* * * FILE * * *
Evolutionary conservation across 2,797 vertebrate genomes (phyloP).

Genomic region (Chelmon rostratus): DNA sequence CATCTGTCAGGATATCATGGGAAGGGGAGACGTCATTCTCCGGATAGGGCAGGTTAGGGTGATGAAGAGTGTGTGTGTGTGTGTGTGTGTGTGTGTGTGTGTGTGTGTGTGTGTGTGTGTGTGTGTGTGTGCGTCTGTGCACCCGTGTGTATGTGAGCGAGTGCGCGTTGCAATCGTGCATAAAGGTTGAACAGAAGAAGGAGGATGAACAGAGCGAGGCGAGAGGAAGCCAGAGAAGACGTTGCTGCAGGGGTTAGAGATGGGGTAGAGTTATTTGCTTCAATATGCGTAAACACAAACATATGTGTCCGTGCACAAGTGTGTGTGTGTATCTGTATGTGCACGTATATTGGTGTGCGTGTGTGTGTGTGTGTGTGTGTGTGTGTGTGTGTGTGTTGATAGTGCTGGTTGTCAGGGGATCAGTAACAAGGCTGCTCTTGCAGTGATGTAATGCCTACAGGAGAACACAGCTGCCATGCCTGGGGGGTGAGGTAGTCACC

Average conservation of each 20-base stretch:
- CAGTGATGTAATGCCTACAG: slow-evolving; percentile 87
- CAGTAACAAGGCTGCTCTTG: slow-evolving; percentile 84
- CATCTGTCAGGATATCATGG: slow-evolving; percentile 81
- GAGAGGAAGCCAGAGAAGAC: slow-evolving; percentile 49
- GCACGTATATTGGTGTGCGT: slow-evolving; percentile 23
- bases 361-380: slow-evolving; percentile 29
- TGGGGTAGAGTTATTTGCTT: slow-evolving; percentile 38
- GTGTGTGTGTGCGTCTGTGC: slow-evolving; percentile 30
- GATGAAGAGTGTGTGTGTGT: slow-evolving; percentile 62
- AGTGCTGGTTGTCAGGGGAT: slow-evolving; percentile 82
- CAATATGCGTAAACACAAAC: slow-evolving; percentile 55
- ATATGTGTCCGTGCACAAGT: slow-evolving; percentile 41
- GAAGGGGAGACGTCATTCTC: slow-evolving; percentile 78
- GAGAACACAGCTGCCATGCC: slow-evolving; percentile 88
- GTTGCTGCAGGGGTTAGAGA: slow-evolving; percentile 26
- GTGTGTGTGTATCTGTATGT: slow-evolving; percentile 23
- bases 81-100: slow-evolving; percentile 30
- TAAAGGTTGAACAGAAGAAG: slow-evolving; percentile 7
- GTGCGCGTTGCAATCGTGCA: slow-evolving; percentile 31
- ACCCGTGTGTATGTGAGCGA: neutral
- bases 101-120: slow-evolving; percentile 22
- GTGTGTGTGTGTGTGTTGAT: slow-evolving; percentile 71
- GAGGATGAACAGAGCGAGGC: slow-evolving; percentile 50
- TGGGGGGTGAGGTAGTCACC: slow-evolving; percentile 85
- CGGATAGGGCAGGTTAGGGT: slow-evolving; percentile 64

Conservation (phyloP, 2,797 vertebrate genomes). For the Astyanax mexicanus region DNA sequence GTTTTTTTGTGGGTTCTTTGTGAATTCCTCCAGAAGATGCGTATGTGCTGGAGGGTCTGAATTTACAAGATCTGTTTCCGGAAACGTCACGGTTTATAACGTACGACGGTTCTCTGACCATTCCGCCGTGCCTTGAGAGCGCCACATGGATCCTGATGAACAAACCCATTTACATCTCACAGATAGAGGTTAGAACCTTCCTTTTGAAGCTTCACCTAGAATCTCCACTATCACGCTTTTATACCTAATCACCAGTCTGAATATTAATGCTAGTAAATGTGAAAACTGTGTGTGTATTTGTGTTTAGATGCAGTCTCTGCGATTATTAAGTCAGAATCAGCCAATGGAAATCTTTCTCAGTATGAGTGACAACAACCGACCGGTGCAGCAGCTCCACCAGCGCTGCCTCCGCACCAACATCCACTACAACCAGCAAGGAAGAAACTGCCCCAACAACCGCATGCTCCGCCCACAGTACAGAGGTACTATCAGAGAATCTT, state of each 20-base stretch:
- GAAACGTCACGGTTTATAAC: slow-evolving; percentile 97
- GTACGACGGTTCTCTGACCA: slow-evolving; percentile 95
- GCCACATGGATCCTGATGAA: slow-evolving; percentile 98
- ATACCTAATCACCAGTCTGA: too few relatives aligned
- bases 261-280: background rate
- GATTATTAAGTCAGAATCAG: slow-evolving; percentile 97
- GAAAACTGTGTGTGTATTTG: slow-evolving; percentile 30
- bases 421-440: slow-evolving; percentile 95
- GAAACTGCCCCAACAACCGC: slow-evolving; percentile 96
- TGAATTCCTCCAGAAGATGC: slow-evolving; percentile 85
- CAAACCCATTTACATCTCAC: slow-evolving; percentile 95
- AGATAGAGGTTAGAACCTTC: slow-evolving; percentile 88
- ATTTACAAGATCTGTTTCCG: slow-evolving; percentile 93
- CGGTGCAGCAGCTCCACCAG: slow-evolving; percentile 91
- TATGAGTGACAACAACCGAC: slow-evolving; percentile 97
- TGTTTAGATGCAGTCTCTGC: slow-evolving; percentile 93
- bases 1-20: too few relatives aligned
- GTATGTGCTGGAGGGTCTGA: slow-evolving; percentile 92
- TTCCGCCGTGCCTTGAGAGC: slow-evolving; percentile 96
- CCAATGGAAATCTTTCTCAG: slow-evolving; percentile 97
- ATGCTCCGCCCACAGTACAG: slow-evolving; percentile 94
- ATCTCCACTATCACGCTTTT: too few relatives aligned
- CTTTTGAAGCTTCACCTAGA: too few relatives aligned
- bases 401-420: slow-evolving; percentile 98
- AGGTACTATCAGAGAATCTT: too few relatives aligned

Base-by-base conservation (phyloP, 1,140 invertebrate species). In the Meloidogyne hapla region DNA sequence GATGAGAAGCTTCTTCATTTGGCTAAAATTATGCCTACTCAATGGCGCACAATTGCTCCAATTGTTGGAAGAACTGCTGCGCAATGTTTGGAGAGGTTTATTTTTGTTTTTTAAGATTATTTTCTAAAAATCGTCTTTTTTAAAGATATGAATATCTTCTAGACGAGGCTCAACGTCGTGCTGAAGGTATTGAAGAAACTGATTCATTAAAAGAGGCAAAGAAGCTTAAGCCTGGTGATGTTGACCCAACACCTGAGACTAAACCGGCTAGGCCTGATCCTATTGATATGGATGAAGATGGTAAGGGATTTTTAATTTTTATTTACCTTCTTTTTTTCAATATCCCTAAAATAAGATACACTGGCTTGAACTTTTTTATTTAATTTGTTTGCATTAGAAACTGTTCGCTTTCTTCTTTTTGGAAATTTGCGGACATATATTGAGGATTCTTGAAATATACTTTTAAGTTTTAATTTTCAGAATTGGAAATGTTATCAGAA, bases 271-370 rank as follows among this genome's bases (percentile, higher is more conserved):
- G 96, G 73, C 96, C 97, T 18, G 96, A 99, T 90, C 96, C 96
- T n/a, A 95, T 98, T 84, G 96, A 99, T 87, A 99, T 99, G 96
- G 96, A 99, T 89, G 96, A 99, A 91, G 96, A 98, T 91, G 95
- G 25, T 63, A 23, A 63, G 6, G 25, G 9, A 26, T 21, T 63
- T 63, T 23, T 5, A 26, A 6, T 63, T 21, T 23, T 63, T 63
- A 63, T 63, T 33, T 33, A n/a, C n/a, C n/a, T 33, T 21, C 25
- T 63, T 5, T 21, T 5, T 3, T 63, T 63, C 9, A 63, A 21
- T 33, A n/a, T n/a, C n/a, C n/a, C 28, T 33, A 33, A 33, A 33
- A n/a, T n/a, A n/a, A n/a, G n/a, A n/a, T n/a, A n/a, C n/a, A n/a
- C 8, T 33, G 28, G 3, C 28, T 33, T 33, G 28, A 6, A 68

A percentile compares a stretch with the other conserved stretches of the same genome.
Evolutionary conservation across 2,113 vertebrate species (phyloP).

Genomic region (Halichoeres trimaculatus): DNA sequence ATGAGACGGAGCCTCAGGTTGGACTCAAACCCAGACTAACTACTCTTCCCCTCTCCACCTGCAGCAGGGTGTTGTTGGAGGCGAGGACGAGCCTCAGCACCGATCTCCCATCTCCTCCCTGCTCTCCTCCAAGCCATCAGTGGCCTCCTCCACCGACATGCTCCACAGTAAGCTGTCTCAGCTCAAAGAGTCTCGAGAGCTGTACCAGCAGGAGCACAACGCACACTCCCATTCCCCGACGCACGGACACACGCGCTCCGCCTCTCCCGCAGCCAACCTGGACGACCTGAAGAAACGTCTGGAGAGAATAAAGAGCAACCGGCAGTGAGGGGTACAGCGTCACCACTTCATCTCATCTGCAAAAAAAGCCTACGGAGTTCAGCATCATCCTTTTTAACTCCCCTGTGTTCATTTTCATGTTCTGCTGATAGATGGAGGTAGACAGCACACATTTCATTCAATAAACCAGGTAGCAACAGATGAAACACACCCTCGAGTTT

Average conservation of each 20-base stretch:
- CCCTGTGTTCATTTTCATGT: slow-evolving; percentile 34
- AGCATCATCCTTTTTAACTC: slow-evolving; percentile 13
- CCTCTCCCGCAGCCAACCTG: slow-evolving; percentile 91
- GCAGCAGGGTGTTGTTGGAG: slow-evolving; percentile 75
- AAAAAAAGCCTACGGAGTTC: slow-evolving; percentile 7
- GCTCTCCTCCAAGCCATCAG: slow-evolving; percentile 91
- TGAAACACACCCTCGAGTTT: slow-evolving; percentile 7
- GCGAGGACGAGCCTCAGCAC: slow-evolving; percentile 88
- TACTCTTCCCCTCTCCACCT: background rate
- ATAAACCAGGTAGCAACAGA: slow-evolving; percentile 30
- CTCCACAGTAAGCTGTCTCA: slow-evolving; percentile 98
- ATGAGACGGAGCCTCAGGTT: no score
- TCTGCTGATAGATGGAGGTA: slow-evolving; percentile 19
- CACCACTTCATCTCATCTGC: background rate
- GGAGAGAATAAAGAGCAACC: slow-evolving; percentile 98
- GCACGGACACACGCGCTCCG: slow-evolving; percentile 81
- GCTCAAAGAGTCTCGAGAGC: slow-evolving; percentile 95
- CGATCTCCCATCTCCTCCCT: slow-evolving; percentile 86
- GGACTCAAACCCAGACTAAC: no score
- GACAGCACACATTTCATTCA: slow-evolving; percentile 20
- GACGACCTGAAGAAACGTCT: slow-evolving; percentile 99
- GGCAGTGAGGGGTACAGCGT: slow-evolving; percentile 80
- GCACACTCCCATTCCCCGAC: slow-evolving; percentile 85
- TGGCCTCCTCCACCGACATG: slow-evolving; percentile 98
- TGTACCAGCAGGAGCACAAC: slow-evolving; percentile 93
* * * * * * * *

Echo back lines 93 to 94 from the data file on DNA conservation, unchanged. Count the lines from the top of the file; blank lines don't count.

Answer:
- TGGCCTCCTCCACCGACATG: slow-evolving; percentile 98
- TGTACCAGCAGGAGCACAAC: slow-evolving; percentile 93